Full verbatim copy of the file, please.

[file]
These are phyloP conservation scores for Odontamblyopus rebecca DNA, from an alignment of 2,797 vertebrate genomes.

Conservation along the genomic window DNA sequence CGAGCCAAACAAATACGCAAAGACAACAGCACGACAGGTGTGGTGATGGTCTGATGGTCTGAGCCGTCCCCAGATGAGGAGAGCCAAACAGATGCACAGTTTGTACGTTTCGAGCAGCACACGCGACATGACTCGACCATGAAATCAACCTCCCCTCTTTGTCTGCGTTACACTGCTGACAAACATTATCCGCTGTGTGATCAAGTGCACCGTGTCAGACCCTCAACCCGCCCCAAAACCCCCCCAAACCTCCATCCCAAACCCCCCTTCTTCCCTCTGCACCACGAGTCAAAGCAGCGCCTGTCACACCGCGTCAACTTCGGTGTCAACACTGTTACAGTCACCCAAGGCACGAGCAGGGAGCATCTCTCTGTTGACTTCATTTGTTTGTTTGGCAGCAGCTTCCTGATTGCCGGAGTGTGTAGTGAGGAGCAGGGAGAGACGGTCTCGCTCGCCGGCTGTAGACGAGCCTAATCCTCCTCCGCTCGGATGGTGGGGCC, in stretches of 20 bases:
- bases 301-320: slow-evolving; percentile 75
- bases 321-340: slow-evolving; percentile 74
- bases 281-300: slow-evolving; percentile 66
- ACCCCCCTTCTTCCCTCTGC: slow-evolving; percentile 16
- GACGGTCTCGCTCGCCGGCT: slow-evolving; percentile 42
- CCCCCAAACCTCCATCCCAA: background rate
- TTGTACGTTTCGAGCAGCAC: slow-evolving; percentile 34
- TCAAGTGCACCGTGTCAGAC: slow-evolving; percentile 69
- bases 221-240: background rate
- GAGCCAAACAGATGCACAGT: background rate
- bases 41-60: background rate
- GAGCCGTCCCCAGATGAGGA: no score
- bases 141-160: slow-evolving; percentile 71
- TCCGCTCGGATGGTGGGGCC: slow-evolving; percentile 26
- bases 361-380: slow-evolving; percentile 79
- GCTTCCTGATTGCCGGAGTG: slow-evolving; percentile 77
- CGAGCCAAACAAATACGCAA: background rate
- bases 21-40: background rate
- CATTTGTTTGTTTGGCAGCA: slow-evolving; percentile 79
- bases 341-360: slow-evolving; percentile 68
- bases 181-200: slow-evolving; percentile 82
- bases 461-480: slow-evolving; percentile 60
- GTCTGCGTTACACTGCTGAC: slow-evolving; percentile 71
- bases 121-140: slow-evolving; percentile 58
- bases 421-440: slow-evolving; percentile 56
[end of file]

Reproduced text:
These are phyloP conservation scores for Odontamblyopus rebecca DNA, from an alignment of 2,797 vertebrate genomes.

Conservation along the genomic window DNA sequence CGAGCCAAACAAATACGCAAAGACAACAGCACGACAGGTGTGGTGATGGTCTGATGGTCTGAGCCGTCCCCAGATGAGGAGAGCCAAACAGATGCACAGTTTGTACGTTTCGAGCAGCACACGCGACATGACTCGACCATGAAATCAACCTCCCCTCTTTGTCTGCGTTACACTGCTGACAAACATTATCCGCTGTGTGATCAAGTGCACCGTGTCAGACCCTCAACCCGCCCCAAAACCCCCCCAAACCTCCATCCCAAACCCCCCTTCTTCCCTCTGCACCACGAGTCAAAGCAGCGCCTGTCACACCGCGTCAACTTCGGTGTCAACACTGTTACAGTCACCCAAGGCACGAGCAGGGAGCATCTCTCTGTTGACTTCATTTGTTTGTTTGGCAGCAGCTTCCTGATTGCCGGAGTGTGTAGTGAGGAGCAGGGAGAGACGGTCTCGCTCGCCGGCTGTAGACGAGCCTAATCCTCCTCCGCTCGGATGGTGGGGCC, in stretches of 20 bases:
- bases 301-320: slow-evolving; percentile 75
- bases 321-340: slow-evolving; percentile 74
- bases 281-300: slow-evolving; percentile 66
- ACCCCCCTTCTTCCCTCTGC: slow-evolving; percentile 16
- GACGGTCTCGCTCGCCGGCT: slow-evolving; percentile 42
- CCCCCAAACCTCCATCCCAA: background rate
- TTGTACGTTTCGAGCAGCAC: slow-evolving; percentile 34
- TCAAGTGCACCGTGTCAGAC: slow-evolving; percentile 69
- bases 221-240: background rate
- GAGCCAAACAGATGCACAGT: background rate
- bases 41-60: background rate
- GAGCCGTCCCCAGATGAGGA: no score
- bases 141-160: slow-evolving; percentile 71
- TCCGCTCGGATGGTGGGGCC: slow-evolving; percentile 26
- bases 361-380: slow-evolving; percentile 79
- GCTTCCTGATTGCCGGAGTG: slow-evolving; percentile 77
- CGAGCCAAACAAATACGCAA: background rate
- bases 21-40: background rate
- CATTTGTTTGTTTGGCAGCA: slow-evolving; percentile 79
- bases 341-360: slow-evolving; percentile 68
- bases 181-200: slow-evolving; percentile 82
- bases 461-480: slow-evolving; percentile 60
- GTCTGCGTTACACTGCTGAC: slow-evolving; percentile 71
- bases 121-140: slow-evolving; percentile 58
- bases 421-440: slow-evolving; percentile 56